THE announcement by GrainCorp last week of staff cutbacks is the latest and clearest sign of the truly awful harvest which is now under way in eastern Australia.
In a move described in the company statement as a “simplification of the eastern Australian operating structure”, a GrainCorp spokesperson has confirmed that 50 out of 1150 jobs will be shed, most of them in management in the company’s head office in Sydney.
The job losses will affect GrainCorp’s planning, operations, customer and commercial management functions, and will see a reduction of management layers in country and port operations, and removal of duplication through streamlining of other functions.
Some positions in GrainCorp’s Marong office near Bendigo will be among the cuts to regional management and administration positions.
“Harvest casuals will be materially lower, and we’re looking at redeploying some staff from the northern regions into southern areas, where the prospects for harvest are better.”
GrainCorp group general manager grains, Klaus Pamminger, said the drought was “a significant challenge”, and the company was acting to ensure a sustainable future in eastern Australia beyond the immediate term.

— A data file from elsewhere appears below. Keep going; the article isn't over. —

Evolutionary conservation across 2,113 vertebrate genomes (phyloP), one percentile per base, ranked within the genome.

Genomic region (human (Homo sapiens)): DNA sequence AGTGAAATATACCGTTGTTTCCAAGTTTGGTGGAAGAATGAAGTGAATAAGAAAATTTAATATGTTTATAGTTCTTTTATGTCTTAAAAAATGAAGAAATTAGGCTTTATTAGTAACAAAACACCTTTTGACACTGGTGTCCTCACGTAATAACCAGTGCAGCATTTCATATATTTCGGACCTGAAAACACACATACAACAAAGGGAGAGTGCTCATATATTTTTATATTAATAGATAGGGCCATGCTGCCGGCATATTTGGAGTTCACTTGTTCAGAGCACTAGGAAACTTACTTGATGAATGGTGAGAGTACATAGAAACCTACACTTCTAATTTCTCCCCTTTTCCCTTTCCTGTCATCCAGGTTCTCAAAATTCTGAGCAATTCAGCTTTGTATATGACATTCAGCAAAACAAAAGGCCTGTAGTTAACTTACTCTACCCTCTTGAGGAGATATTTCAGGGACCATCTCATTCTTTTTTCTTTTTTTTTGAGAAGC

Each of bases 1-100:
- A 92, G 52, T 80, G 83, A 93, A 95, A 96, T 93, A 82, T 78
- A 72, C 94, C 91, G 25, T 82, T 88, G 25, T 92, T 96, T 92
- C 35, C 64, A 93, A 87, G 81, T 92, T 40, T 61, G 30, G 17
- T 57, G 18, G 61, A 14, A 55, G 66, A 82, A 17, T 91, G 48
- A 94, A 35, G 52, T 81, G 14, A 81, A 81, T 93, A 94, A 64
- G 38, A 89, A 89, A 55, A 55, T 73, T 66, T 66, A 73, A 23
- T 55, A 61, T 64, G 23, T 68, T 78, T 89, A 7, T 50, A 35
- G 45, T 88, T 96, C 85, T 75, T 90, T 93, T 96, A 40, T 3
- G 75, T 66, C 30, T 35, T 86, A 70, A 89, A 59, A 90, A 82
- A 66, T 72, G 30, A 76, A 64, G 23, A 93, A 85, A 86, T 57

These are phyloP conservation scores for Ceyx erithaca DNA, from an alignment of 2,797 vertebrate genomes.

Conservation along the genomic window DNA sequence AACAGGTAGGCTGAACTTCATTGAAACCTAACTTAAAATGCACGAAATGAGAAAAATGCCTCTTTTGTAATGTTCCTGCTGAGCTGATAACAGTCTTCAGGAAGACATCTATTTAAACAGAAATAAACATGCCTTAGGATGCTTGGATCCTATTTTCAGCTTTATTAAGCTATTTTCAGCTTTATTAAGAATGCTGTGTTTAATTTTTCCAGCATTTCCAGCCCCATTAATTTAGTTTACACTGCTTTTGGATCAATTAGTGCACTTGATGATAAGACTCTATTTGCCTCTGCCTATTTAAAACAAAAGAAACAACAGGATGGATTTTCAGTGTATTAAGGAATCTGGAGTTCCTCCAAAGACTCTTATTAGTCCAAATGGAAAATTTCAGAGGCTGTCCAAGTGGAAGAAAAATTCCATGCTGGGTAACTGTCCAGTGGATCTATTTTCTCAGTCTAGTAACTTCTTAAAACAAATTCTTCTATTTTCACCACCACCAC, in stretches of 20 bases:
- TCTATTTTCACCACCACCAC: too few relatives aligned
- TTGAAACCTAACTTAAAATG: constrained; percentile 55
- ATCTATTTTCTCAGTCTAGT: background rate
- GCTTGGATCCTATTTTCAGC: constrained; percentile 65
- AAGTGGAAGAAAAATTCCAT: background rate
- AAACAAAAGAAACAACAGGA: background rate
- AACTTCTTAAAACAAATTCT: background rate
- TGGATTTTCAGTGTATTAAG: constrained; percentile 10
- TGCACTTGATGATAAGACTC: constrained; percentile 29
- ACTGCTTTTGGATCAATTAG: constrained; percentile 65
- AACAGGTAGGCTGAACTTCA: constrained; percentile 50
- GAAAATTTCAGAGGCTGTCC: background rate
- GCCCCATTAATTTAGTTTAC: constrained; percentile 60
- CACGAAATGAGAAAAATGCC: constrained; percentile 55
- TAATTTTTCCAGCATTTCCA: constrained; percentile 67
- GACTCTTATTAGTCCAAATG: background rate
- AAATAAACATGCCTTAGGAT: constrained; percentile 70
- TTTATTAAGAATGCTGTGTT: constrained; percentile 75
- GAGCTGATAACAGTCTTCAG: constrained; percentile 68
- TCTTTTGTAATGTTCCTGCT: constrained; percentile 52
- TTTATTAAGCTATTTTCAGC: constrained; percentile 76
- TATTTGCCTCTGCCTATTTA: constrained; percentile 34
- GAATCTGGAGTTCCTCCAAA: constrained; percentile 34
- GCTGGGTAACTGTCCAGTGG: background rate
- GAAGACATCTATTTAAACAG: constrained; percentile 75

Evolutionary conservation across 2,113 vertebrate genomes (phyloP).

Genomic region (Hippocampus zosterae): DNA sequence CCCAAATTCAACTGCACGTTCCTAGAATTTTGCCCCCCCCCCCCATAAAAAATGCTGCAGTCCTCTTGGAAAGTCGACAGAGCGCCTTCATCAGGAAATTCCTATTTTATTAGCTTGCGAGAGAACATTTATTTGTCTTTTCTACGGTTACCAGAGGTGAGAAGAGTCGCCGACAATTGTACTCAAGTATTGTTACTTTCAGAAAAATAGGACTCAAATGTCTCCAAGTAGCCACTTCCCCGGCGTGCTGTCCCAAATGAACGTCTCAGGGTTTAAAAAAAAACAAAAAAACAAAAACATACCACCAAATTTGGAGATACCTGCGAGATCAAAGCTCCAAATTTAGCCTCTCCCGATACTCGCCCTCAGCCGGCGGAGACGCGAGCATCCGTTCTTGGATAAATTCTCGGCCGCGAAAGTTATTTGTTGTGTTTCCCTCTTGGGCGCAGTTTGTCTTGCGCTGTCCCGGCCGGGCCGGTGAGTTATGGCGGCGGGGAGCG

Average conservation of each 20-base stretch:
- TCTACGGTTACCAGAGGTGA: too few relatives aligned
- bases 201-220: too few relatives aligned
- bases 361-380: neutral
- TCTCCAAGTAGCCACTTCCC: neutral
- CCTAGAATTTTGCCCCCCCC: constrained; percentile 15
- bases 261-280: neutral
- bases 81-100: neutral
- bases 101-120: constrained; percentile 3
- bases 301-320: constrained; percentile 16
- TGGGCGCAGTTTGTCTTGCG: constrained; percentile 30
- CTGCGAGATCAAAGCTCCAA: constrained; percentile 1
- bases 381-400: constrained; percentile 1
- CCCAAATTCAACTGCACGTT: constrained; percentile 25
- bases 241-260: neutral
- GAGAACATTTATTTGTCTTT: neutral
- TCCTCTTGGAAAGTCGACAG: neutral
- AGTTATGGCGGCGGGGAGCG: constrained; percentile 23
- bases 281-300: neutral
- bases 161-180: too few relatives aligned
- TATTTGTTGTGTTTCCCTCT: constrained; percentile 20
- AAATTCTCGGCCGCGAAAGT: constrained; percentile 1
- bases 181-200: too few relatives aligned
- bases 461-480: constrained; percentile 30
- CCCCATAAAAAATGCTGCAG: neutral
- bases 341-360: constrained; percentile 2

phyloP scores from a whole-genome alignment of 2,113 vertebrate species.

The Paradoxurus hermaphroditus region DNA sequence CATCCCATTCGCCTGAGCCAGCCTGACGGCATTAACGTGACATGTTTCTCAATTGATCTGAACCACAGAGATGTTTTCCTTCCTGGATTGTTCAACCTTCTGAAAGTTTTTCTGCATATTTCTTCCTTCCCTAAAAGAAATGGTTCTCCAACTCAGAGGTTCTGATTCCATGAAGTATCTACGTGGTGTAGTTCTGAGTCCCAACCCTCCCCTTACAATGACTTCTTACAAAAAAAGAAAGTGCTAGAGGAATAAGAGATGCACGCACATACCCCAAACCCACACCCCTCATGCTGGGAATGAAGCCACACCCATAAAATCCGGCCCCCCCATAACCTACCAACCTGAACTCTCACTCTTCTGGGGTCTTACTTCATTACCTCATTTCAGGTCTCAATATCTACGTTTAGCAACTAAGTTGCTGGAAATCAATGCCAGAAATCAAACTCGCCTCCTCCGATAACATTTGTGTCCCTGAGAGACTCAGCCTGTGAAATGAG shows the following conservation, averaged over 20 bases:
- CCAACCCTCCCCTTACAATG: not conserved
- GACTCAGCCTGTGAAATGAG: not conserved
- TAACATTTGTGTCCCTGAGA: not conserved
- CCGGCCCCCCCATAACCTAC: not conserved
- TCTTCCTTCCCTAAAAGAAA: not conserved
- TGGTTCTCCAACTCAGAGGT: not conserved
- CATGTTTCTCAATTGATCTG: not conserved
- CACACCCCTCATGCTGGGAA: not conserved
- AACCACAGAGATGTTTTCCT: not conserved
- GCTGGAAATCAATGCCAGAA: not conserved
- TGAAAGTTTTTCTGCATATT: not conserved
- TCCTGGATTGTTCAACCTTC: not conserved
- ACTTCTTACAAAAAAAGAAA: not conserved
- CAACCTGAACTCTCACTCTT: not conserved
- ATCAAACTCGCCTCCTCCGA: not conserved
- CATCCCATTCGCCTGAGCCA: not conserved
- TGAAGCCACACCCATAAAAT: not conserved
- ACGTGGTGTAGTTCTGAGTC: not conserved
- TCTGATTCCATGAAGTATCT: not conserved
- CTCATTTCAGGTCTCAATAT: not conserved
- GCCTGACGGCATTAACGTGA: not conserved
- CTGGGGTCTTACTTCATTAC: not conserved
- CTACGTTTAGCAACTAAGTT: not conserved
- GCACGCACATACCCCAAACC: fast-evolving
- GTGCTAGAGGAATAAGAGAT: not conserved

“Our fixed-cost base must better reflect the volatile volume task we face each year and it must adapt to intense competition in lean years and good years.”
The bright spot in the outlook for Australia’s winter-crop harvest now under way is that plenty of grain is available from southern Australian ports, particularly those in Western Australia.
GrainCorp’s second weekly Harvest Update for 2018 out today indicates another 11,000 tonnes have made their way into eastern ports to lift the transhipment figure to 167,000t.
Table 1: GrainCorp
|Tonnes this week||Total tonnes|
|New South Wales||20,100||21,100|
However, much of the grain coming into Port Kembla, Newcastle and Brisbane, where GrainCorp is the only operator with a presence at each site, is that traders and brokers are getting little of the action.
That is because the shippers, which in most cases are bulk handlers and/or multinationals, are selling the grain in bulk lots of several thousand tonnes direct to consumers.
It means the liquidity which is a hallmark of any well-supplied harvest has gone, and a number of businesses have already rationalised ahead of a low-volume trading period.
There could be more to come.
As one broker told Grain Central recently: “We’ve been living off the fumes of 2016, but those fumes have just about run out.”
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